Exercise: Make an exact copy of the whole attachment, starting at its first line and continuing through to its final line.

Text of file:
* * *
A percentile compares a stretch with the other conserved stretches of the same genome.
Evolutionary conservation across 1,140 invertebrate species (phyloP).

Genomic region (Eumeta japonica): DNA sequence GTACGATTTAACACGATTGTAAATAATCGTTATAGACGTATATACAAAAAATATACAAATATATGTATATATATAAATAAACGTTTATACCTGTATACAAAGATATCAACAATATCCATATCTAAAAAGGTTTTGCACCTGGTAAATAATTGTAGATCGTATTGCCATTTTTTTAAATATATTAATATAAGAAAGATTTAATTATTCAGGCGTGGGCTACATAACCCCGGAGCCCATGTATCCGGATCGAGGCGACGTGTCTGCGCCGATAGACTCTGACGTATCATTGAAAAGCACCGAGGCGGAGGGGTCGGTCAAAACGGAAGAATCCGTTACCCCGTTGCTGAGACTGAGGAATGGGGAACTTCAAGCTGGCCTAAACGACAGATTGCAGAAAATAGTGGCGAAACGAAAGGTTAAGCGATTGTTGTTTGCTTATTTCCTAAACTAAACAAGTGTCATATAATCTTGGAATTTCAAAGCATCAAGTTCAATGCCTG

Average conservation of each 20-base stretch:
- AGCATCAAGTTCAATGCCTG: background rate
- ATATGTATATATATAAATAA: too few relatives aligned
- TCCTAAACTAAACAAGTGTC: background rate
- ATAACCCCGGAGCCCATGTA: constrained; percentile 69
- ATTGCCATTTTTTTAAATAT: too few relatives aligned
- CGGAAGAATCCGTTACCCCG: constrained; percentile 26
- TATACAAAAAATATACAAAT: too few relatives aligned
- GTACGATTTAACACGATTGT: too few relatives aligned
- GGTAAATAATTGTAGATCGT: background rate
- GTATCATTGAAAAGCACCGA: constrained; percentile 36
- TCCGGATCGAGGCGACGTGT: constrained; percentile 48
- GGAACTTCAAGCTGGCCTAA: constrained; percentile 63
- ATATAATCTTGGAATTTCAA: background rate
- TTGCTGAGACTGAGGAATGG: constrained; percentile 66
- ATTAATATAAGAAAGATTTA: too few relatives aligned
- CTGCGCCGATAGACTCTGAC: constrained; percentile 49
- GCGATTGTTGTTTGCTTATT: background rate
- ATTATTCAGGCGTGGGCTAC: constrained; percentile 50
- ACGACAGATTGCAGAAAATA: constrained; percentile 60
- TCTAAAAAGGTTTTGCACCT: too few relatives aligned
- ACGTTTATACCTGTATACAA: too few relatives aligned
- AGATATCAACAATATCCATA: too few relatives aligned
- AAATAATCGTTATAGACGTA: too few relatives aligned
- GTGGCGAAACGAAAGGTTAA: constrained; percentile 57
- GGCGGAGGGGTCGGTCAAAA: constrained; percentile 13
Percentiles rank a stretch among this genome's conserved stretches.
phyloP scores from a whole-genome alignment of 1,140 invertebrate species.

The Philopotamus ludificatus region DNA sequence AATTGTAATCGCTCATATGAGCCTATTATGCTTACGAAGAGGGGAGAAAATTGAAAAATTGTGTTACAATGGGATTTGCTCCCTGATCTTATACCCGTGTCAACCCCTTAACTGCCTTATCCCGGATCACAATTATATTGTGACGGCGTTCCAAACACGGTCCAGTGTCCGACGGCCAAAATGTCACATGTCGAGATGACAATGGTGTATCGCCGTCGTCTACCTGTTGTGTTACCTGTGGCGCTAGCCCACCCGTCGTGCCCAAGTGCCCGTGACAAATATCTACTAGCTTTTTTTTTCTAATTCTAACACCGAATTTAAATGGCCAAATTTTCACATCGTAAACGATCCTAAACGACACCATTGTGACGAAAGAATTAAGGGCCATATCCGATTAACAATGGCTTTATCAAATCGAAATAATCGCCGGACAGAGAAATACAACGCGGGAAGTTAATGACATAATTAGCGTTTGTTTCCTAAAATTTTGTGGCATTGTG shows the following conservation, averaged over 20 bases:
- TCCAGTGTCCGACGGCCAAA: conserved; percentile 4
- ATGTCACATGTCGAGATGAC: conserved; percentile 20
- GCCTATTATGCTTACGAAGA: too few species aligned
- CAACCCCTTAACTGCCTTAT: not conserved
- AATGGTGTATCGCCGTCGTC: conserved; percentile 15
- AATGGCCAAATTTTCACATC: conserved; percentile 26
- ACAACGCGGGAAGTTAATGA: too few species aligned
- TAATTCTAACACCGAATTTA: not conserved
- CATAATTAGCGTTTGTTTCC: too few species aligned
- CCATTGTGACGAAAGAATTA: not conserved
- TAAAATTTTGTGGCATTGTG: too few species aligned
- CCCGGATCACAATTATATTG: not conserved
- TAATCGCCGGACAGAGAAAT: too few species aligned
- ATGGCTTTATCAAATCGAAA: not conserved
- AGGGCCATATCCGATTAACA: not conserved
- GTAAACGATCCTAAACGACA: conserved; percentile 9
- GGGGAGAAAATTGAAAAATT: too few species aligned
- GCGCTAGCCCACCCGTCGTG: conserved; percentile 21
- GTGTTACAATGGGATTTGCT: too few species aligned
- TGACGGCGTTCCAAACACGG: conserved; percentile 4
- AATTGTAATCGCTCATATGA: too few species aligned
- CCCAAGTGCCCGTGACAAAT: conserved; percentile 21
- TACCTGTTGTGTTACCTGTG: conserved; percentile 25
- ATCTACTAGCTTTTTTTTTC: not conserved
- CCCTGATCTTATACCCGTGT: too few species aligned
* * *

A percentile compares a stretch with the other conserved stretches of the same genome.
Evolutionary conservation across 1,140 invertebrate species (phyloP).

Genomic region (Eumeta japonica): DNA sequence GTACGATTTAACACGATTGTAAATAATCGTTATAGACGTATATACAAAAAATATACAAATATATGTATATATATAAATAAACGTTTATACCTGTATACAAAGATATCAACAATATCCATATCTAAAAAGGTTTTGCACCTGGTAAATAATTGTAGATCGTATTGCCATTTTTTTAAATATATTAATATAAGAAAGATTTAATTATTCAGGCGTGGGCTACATAACCCCGGAGCCCATGTATCCGGATCGAGGCGACGTGTCTGCGCCGATAGACTCTGACGTATCATTGAAAAGCACCGAGGCGGAGGGGTCGGTCAAAACGGAAGAATCCGTTACCCCGTTGCTGAGACTGAGGAATGGGGAACTTCAAGCTGGCCTAAACGACAGATTGCAGAAAATAGTGGCGAAACGAAAGGTTAAGCGATTGTTGTTTGCTTATTTCCTAAACTAAACAAGTGTCATATAATCTTGGAATTTCAAAGCATCAAGTTCAATGCCTG

Average conservation of each 20-base stretch:
- AGCATCAAGTTCAATGCCTG: background rate
- ATATGTATATATATAAATAA: too few relatives aligned
- TCCTAAACTAAACAAGTGTC: background rate
- ATAACCCCGGAGCCCATGTA: constrained; percentile 69
- ATTGCCATTTTTTTAAATAT: too few relatives aligned
- CGGAAGAATCCGTTACCCCG: constrained; percentile 26
- TATACAAAAAATATACAAAT: too few relatives aligned
- GTACGATTTAACACGATTGT: too few relatives aligned
- GGTAAATAATTGTAGATCGT: background rate
- GTATCATTGAAAAGCACCGA: constrained; percentile 36
- TCCGGATCGAGGCGACGTGT: constrained; percentile 48
- GGAACTTCAAGCTGGCCTAA: constrained; percentile 63
- ATATAATCTTGGAATTTCAA: background rate
- TTGCTGAGACTGAGGAATGG: constrained; percentile 66
- ATTAATATAAGAAAGATTTA: too few relatives aligned
- CTGCGCCGATAGACTCTGAC: constrained; percentile 49
- GCGATTGTTGTTTGCTTATT: background rate
- ATTATTCAGGCGTGGGCTAC: constrained; percentile 50
- ACGACAGATTGCAGAAAATA: constrained; percentile 60
- TCTAAAAAGGTTTTGCACCT: too few relatives aligned
- ACGTTTATACCTGTATACAA: too few relatives aligned
- AGATATCAACAATATCCATA: too few relatives aligned
- AAATAATCGTTATAGACGTA: too few relatives aligned
- GTGGCGAAACGAAAGGTTAA: constrained; percentile 57
- GGCGGAGGGGTCGGTCAAAA: constrained; percentile 13
Percentiles rank a stretch among this genome's conserved stretches.
phyloP scores from a whole-genome alignment of 1,140 invertebrate species.

The Philopotamus ludificatus region DNA sequence AATTGTAATCGCTCATATGAGCCTATTATGCTTACGAAGAGGGGAGAAAATTGAAAAATTGTGTTACAATGGGATTTGCTCCCTGATCTTATACCCGTGTCAACCCCTTAACTGCCTTATCCCGGATCACAATTATATTGTGACGGCGTTCCAAACACGGTCCAGTGTCCGACGGCCAAAATGTCACATGTCGAGATGACAATGGTGTATCGCCGTCGTCTACCTGTTGTGTTACCTGTGGCGCTAGCCCACCCGTCGTGCCCAAGTGCCCGTGACAAATATCTACTAGCTTTTTTTTTCTAATTCTAACACCGAATTTAAATGGCCAAATTTTCACATCGTAAACGATCCTAAACGACACCATTGTGACGAAAGAATTAAGGGCCATATCCGATTAACAATGGCTTTATCAAATCGAAATAATCGCCGGACAGAGAAATACAACGCGGGAAGTTAATGACATAATTAGCGTTTGTTTCCTAAAATTTTGTGGCATTGTG shows the following conservation, averaged over 20 bases:
- TCCAGTGTCCGACGGCCAAA: conserved; percentile 4
- ATGTCACATGTCGAGATGAC: conserved; percentile 20
- GCCTATTATGCTTACGAAGA: too few species aligned
- CAACCCCTTAACTGCCTTAT: not conserved
- AATGGTGTATCGCCGTCGTC: conserved; percentile 15
- AATGGCCAAATTTTCACATC: conserved; percentile 26
- ACAACGCGGGAAGTTAATGA: too few species aligned
- TAATTCTAACACCGAATTTA: not conserved
- CATAATTAGCGTTTGTTTCC: too few species aligned
- CCATTGTGACGAAAGAATTA: not conserved
- TAAAATTTTGTGGCATTGTG: too few species aligned
- CCCGGATCACAATTATATTG: not conserved
- TAATCGCCGGACAGAGAAAT: too few species aligned
- ATGGCTTTATCAAATCGAAA: not conserved
- AGGGCCATATCCGATTAACA: not conserved
- GTAAACGATCCTAAACGACA: conserved; percentile 9
- GGGGAGAAAATTGAAAAATT: too few species aligned
- GCGCTAGCCCACCCGTCGTG: conserved; percentile 21
- GTGTTACAATGGGATTTGCT: too few species aligned
- TGACGGCGTTCCAAACACGG: conserved; percentile 4
- AATTGTAATCGCTCATATGA: too few species aligned
- CCCAAGTGCCCGTGACAAAT: conserved; percentile 21
- TACCTGTTGTGTTACCTGTG: conserved; percentile 25
- ATCTACTAGCTTTTTTTTTC: not conserved
- CCCTGATCTTATACCCGTGT: too few species aligned